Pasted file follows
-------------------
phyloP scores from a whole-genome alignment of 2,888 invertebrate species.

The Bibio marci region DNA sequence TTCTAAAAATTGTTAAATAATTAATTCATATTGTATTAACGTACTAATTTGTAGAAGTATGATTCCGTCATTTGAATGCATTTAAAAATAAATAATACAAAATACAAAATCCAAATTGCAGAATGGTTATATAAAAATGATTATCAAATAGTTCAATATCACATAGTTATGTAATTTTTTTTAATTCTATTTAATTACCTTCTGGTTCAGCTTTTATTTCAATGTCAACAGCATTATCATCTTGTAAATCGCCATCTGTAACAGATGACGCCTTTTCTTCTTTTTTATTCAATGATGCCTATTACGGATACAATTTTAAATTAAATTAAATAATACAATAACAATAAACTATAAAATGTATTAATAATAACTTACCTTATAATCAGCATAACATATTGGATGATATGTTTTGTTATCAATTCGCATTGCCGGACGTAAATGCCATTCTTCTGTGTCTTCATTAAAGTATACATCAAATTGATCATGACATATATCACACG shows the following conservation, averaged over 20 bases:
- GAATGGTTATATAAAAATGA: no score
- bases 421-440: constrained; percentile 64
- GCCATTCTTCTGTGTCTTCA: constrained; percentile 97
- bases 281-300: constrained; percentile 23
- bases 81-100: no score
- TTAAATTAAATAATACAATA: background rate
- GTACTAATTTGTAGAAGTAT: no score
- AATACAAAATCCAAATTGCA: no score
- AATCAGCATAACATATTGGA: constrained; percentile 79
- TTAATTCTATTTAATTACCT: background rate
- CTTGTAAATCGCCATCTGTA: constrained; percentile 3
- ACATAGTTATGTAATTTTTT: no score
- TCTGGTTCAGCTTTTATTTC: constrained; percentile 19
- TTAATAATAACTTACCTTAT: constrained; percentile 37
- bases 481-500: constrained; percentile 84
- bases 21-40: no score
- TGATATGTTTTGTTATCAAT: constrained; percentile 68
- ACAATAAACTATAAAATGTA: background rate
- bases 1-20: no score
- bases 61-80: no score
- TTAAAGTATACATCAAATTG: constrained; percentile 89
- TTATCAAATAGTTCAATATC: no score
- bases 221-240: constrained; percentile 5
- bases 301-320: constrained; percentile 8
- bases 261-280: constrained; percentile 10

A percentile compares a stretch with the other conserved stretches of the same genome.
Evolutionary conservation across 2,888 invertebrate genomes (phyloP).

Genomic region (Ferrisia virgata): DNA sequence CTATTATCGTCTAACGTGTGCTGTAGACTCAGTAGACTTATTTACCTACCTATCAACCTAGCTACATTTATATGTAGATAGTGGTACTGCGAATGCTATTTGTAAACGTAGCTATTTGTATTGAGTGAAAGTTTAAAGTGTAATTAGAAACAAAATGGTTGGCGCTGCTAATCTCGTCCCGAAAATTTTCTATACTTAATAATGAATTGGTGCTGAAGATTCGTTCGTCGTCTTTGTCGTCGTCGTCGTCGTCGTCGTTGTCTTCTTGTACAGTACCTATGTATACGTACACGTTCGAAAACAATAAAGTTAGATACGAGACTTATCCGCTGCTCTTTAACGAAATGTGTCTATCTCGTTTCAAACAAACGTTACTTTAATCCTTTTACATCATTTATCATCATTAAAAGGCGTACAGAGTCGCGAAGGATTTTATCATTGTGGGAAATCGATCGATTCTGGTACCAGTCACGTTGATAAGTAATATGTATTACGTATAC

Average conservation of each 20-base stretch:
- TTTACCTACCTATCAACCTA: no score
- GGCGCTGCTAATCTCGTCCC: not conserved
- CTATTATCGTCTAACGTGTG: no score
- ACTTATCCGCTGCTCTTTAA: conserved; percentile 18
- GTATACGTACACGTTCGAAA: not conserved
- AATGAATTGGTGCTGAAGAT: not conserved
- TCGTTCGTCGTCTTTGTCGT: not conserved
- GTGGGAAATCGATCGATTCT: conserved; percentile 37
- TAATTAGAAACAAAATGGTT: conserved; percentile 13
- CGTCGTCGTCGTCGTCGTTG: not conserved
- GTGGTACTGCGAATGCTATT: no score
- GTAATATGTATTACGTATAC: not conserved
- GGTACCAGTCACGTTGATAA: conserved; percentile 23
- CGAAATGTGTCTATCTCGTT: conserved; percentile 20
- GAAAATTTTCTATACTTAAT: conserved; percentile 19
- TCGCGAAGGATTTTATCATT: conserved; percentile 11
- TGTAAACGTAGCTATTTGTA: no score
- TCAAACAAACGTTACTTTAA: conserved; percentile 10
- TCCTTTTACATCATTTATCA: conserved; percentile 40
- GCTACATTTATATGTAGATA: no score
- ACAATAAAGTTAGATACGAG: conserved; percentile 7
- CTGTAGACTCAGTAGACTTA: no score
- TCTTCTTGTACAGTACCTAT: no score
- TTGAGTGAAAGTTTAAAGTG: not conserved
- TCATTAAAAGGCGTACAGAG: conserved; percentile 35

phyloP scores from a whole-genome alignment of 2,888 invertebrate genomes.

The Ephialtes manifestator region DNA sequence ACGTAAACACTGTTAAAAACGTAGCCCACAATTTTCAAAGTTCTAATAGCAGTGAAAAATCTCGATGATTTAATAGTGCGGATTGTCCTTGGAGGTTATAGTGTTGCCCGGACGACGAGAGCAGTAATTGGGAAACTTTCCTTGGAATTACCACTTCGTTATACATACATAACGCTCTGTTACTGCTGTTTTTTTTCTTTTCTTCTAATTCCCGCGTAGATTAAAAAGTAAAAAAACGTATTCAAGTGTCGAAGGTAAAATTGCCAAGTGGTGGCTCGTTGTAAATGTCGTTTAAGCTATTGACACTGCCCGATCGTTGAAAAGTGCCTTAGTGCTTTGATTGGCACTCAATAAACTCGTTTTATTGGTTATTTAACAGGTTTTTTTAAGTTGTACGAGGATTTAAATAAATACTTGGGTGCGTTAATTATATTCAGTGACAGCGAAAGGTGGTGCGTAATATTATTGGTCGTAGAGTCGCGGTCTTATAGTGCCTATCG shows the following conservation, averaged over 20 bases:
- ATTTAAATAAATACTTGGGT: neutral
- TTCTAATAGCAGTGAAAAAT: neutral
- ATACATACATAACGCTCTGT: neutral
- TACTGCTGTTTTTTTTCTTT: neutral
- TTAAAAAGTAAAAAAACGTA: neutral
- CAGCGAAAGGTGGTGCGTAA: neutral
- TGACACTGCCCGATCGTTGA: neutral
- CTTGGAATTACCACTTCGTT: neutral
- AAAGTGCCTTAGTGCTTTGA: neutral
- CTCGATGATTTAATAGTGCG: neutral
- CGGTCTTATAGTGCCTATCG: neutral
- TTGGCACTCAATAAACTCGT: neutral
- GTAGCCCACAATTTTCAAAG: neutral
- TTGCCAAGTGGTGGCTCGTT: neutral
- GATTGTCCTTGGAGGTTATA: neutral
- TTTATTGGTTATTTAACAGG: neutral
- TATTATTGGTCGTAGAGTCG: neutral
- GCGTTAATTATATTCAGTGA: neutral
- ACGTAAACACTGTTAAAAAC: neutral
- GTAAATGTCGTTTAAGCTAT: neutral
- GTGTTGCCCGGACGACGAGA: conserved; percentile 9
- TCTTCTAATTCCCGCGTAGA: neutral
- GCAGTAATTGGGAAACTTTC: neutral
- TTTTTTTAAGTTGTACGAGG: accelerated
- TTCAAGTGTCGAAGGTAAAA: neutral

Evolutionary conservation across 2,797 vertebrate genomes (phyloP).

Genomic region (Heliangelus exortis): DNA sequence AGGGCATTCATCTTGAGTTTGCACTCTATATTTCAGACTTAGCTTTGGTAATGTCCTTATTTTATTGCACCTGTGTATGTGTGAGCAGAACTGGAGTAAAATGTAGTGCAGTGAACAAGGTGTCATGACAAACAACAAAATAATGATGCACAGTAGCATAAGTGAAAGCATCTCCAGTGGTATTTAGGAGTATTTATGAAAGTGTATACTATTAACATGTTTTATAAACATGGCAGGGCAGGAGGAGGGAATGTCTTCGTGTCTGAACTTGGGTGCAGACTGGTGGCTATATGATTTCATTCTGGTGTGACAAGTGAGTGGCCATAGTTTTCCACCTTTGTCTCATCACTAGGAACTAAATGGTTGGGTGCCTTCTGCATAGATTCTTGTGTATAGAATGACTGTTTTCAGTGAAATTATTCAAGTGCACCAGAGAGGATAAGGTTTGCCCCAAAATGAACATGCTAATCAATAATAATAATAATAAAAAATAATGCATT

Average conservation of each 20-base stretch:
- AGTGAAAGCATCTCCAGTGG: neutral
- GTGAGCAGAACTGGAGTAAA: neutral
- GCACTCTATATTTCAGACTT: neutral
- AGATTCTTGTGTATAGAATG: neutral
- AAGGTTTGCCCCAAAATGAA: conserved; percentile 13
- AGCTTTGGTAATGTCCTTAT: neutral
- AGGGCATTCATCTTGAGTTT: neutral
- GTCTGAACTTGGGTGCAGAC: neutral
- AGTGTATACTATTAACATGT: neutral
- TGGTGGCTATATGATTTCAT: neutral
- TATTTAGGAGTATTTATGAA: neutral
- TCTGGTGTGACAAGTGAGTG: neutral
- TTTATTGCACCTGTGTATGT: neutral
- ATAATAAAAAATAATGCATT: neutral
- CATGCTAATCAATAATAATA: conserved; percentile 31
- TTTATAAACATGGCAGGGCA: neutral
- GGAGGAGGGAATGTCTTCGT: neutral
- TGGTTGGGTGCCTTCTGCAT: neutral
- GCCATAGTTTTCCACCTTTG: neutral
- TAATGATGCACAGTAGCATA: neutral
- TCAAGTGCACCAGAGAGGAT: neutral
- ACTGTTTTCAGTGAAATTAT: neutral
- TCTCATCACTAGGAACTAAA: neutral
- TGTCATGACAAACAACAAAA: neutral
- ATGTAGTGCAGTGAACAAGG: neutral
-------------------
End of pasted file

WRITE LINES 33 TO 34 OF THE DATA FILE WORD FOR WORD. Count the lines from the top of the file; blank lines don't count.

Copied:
- GGCGCTGCTAATCTCGTCCC: not conserved
- CTATTATCGTCTAACGTGTG: no score